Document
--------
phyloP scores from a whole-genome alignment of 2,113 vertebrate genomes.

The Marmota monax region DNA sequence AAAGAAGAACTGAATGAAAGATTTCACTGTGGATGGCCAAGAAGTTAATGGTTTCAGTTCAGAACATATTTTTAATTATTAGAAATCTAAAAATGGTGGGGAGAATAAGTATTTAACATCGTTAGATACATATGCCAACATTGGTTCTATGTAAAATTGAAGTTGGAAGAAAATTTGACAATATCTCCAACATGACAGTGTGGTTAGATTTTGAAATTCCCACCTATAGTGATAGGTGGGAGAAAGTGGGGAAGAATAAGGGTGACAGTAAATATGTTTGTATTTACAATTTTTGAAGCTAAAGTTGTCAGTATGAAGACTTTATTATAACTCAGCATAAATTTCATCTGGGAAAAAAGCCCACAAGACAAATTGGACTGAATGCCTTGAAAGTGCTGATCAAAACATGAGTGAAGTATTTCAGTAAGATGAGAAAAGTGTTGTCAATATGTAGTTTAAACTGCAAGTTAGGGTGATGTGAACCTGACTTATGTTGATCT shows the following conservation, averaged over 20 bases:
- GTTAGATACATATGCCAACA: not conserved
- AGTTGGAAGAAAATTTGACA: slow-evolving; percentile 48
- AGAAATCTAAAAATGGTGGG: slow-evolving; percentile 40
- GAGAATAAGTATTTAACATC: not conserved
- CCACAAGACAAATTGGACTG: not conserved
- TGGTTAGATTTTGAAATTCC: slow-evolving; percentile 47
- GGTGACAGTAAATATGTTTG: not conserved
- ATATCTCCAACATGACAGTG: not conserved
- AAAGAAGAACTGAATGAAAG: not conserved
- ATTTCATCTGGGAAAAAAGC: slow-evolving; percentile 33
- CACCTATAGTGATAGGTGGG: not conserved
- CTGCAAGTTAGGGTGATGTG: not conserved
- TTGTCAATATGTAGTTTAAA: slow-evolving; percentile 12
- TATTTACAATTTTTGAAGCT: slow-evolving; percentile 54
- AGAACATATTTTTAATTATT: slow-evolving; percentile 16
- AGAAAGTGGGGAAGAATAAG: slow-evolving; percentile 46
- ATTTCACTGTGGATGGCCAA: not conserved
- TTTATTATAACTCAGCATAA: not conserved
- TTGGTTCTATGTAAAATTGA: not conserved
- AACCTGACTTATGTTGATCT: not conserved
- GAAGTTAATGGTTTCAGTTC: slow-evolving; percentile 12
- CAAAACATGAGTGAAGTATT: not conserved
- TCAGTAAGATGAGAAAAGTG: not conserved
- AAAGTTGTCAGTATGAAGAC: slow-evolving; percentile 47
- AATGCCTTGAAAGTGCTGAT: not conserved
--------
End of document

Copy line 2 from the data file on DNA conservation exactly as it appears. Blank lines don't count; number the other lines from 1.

The Marmota monax region DNA sequence AAAGAAGAACTGAATGAAAGATTTCACTGTGGATGGCCAAGAAGTTAATGGTTTCAGTTCAGAACATATTTTTAATTATTAGAAATCTAAAAATGGTGGGGAGAATAAGTATTTAACATCGTTAGATACATATGCCAACATTGGTTCTATGTAAAATTGAAGTTGGAAGAAAATTTGACAATATCTCCAACATGACAGTGTGGTTAGATTTTGAAATTCCCACCTATAGTGATAGGTGGGAGAAAGTGGGGAAGAATAAGGGTGACAGTAAATATGTTTGTATTTACAATTTTTGAAGCTAAAGTTGTCAGTATGAAGACTTTATTATAACTCAGCATAAATTTCATCTGGGAAAAAAGCCCACAAGACAAATTGGACTGAATGCCTTGAAAGTGCTGATCAAAACATGAGTGAAGTATTTCAGTAAGATGAGAAAAGTGTTGTCAATATGTAGTTTAAACTGCAAGTTAGGGTGATGTGAACCTGACTTATGTTGATCT shows the following conservation, averaged over 20 bases: